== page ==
Doctor Carroll D. Evans, one of the prominent early surgeons in Columbus, was born in Pennsylvania, and was graduated from the Physicians and Surgeons College at Baltimore, Maryland, in 1882. Arriving in Columbus in 1883, Doctor Evans was appointed surgeon at St. Mary's Hospital, a position he held for many years. He was married in Columbus on May 27, 1886, to Lorena Rose North, a daughter of James and Nellie Arnold North. In 1921, Doctor Evans was president of the company that built the Evans Hospital, now the Lutheran Hospital.

Doctor Francis Heman Geer, father of Howard Geer, practiced in Columbus during the 1890's and early 1900's. The owner of the first automobile in the county seat, he died some years later in California.

Doctor Homer F. Hansen, who was associated with Doctors D. T. Martyn, C. D. Evans, and F. H. Geer in their offices west of Frankfort Square, later moved from Platte County to Pasadena, California.

Another physician, Doctor Philip Metz, son of Philip and Josephine Becher Metz and a brother of Mrs. H. F. J. Hockenberger, had an established practice in Humphrey around the turn of the century.

On February 12, 1902, the first Platte County Medical Society was organized in the Meridian Hotel parlors. This first group of Platte County doctors included: Doctors Philip H. Metz and J. M. McKinley of Humphrey; Doctor Frank Grabel of Creston and the following Columbus practitioners: Doctors David T. Martyn, Jr., Hans Peterson, Harry J. Arnold, Berthold C. Tiesing, Francis H. Geer, Homer F. Hansen and L. C. Voss. The first officers of the organization were: Doctor Harry J. Arnold, president; Doctor B. C. Tiesing, secretary; and Doctor Homer F. Hansen, treasurer.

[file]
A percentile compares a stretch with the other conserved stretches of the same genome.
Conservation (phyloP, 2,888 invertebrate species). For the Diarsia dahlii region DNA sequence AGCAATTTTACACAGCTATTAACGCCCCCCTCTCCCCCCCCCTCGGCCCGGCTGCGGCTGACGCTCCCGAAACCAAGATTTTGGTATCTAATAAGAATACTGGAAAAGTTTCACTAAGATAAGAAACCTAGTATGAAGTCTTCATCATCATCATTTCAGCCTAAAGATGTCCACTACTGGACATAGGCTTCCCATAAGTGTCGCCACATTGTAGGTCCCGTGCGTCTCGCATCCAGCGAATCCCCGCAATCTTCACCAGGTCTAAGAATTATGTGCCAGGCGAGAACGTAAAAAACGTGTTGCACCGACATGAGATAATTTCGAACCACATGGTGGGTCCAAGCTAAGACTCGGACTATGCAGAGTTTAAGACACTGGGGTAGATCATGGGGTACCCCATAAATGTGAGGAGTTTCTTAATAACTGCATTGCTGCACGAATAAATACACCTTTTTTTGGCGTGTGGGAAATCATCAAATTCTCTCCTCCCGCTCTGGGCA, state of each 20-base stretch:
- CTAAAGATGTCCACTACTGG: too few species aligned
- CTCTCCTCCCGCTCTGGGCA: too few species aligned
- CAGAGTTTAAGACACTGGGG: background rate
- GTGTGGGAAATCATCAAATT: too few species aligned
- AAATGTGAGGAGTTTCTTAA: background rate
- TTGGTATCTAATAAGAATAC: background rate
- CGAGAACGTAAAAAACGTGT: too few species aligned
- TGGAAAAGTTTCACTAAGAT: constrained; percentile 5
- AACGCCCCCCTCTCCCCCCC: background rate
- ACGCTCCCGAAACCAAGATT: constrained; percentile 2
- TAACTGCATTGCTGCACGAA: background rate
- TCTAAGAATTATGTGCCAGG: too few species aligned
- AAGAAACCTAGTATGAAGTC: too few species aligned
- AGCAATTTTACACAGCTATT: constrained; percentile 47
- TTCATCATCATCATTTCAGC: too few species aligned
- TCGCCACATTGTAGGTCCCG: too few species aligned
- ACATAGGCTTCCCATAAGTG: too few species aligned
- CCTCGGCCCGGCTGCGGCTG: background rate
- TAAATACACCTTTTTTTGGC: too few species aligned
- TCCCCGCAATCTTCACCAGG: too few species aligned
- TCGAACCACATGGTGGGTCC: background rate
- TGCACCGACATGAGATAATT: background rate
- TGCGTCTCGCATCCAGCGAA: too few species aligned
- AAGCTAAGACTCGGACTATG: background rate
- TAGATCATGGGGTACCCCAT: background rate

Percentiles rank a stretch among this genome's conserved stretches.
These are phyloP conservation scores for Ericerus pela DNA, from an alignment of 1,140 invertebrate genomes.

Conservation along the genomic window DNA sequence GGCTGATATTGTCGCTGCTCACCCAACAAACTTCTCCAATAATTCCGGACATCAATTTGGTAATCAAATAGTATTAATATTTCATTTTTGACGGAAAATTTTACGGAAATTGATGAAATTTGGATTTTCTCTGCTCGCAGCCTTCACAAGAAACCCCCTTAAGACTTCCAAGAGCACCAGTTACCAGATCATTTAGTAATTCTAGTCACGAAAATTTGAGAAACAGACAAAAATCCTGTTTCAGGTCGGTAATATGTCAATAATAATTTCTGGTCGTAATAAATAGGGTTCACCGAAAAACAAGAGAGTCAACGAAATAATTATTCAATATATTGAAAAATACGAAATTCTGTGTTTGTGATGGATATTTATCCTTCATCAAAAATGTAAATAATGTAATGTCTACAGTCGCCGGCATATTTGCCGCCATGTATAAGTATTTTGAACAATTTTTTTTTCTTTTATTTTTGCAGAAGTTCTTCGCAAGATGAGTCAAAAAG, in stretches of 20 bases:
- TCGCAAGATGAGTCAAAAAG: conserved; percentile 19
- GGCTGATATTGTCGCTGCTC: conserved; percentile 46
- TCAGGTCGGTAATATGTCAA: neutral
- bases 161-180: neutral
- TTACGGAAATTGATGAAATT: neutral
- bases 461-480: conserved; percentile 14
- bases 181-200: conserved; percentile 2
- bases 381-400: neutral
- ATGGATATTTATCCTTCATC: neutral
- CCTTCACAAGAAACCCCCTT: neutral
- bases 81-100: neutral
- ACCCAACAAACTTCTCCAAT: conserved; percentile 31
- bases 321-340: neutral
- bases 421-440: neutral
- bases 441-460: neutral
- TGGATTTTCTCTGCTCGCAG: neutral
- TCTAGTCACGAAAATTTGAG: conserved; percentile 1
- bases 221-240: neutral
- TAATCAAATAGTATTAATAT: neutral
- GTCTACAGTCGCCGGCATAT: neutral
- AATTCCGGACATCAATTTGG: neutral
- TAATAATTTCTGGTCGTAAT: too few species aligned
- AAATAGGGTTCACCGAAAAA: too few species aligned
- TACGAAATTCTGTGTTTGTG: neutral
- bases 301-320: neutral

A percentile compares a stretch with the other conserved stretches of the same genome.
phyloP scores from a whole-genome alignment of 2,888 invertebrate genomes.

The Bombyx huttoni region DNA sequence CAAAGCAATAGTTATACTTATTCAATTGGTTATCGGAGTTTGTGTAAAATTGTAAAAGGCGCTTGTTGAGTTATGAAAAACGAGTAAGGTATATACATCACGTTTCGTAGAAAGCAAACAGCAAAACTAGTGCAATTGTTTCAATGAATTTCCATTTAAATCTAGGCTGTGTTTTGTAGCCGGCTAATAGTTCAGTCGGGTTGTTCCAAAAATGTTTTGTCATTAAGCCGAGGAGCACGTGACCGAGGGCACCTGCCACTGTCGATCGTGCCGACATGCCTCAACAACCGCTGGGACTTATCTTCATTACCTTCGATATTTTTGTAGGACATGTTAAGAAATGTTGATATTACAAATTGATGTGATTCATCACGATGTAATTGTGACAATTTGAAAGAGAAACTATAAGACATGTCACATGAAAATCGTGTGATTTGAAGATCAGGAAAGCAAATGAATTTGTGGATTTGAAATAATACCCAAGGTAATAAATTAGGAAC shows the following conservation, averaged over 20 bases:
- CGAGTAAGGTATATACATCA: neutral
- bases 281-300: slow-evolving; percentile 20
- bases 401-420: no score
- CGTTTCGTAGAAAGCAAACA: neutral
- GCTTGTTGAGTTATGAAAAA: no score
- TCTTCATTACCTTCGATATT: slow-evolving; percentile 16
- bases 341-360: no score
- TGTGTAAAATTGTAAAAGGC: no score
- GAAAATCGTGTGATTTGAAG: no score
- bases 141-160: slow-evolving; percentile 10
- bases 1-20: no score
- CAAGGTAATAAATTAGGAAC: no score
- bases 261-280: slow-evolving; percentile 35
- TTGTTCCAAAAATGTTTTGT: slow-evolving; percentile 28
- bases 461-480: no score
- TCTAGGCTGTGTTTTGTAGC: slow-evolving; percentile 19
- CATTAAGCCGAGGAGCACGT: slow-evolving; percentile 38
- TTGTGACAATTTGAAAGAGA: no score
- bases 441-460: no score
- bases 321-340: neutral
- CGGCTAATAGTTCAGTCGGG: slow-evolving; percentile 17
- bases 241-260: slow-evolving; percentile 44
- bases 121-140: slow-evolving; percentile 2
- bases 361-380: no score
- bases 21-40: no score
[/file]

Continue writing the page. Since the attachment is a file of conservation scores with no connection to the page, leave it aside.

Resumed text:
Of this group Doctor Lorenzo C. Voss was married to Carrie Todd at Holton, Kansas, in



The Lutheran Hospital of Columbus. Formerly the Evans Hospital, built by Doctor Carroll D. Evans, Sr., and the Evans Hospital Company in 1922.

October, 1891. Shortly after their marriage, Doctor and Mrs. Voss came to Columbus, where Doctor Voss practiced for forty years. His office was located on Twenty-sixth Avenue.

Doctor Berthold C. Tiesing, born in New Haven, Connecticut, and married in 1907 at Auburn, Nebraska, to Amalie Dirks, practiced medicine in Columbus from 1897 to 1930. He studied in Europe and specialized in surgery at the University of Jena in Saxe-Weimar. Doctor Tiesing was a member and former director of the community orchestra, in which he played the violin. His office, on Twenty-second Avenue, between Tenth and Eleventh Streets, was shared around 1910 with Doctor P. T. Conlan. After Doctor Conlan left Columbus for California, he shared the office from 1912 to 1920 with Doctor Harry J. Arnold, a Columbus physician and surgeon.